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Doubts over DHCP Leasing way

Posted on 2009-04-23
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Hi friends !

I am little bit confused about the DHCP leasing way.

For example, I have set DHCP lease for 15 days. Now a client gets an ip address 192.168.5.11 from the DHCP server on 01st April 2009 at 8:00 a.m. (It means from 01st April to 15th April 2009)

It is obvious that client PCs are turned on in the morning and shut down in the evening when employees return back for home.

Now, my question is:

1. Does DHCP Server takes the ip address back from the client when the client pc is shut down and next day when the client PC starts again, it takes the new (or same) IP address from DHCP Server for next 15 days. (02nd April to 16th April 2009)

Or

2. The same ip address is taken for 15 days and is not given to any other client PC in any condition.

Please also tell me what is good ? To have longer lease or shorter lease.

Regards.
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Question by:JatinHemant
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Raj-GT earned 750 total points
ID: 24216510
The following guide from Microsoft details how this process is handled - http://support.microsoft.com/kb/169289

1. Once leased, both server and client will hold the leased address until the expiry of the lease. If the client connects to the same network before lease expiry, the server will just offer it the same IP without renewing the lease until the renewal time.

2. It all depends on your network configuration. If you have enough IPs available to lease to all your users (desktops, laptops and VPN) at the same time, then you should leave the lease times at the current 15 days. However, if you have a lot of laptop and VPN users who are in and out of the network and you are running out of IPs to offer, then you should reduce the lease time to have more IPs available for users. If your user base is predominantly desktops, then leaving the long lease (15 days) will also avoid unnecessary broadcasts in your network.

Hope this helps.
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by:JatinHemant
ID: 24216883
Thanks for your comment.

Well...I need your suggestion about the leasing time. Here, I am working in an educational institute. We have arround 300 Desktop PCs and changing Wireless Clients (Laptops for students and employess).

Right now, we are using 172.20.0.0 / 16 (The default subnet mask). It gives a wider range that we CAN'T ever use.

Someone told me that is is very BAD PRACTICE to use a wider range like 172.20.0.0 / 16 (The default subnet mask) as there will be many many broadcasts in the network. And it is TRUE that we are also suffering from POOR network performance. (Internet speed is too too slow)

I want to configure 172.20.0.0 / 23 (means 255.255.254.0) IP range for our network. It can accomdate 510 Hosts. I will reserve first 10 IPs for servers and rest 500 IPs will be for hosts.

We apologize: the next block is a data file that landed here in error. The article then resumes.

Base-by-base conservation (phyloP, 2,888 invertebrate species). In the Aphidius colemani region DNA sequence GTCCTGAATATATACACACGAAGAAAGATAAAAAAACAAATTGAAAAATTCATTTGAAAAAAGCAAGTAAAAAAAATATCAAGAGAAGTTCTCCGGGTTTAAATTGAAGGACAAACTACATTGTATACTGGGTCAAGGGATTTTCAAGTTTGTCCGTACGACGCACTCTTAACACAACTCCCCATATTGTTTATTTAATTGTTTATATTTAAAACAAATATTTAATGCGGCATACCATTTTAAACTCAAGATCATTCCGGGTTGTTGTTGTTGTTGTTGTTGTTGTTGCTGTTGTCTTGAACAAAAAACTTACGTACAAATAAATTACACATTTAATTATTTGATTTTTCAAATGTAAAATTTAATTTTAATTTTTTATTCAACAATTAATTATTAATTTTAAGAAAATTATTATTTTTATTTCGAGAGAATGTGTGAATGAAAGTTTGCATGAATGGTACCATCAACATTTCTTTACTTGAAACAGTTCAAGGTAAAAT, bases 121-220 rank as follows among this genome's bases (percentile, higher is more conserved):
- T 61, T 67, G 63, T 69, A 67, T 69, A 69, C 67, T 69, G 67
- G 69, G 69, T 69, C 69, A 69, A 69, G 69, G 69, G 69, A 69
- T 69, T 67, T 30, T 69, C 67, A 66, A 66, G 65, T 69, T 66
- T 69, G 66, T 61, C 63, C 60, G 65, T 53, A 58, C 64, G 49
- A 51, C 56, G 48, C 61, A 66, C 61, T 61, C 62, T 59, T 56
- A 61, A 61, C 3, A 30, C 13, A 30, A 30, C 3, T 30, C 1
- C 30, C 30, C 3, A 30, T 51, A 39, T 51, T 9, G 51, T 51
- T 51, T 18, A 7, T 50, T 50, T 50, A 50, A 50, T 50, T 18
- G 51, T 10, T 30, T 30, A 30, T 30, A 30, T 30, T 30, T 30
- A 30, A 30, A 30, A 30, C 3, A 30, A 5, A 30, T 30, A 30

Tell me if it is OK. Will it be helpful to reduce the broadcasts ?

We are planning to make VLANs but that is another issue.

Regards.

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by:Raj-GT
Raj-GT earned 750 total points
ID: 24217077
The formula I use is just double the maximum number of users. Chances are, you will probably end-up moving/upgrading the network before doubling the number of users anyway.

Though broadcasts can cause poor network performance issues, it's more likely that a bad switch or some other client (Symantec Ghost for instance) is causing your performance issues and not the DHCP server. I would recommend you setup a monitoring PC with Wireshark or Microsoft Network Monitor and look to identify the origin of the broadcats.
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Author Comment

by:JatinHemant
ID: 24222742
I will surely go for Microsoft Network Monitor or Wireshart. Tell me which one is easier and easy to analysis.

Well...I have setup the WINS Server and and DHCP Scope options to distribute WINS IP along with IP address, Subnet Mask, Gateway, ISP DNS Server's Addresses and one entry for P-node type 0x2 (Making all clients as P-nodes, so that they will directly contact WINS for name resolution)

Please comment if it will help in reducing the broadcast.

Regards.
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by:Raj-GT
Raj-GT earned 750 total points
ID: 24223231
I recommend Wireshark as the interface is quite easy to work with.
 
As for the node type, the standard practice is to use an h-node (0x8) which will query the name server first, then broadcast. But like you said, setting it to p-node will reduce the broadcasts.

Thanks.
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Author Comment

by:JatinHemant
ID: 24225580
Thanks for your support.

Regards.
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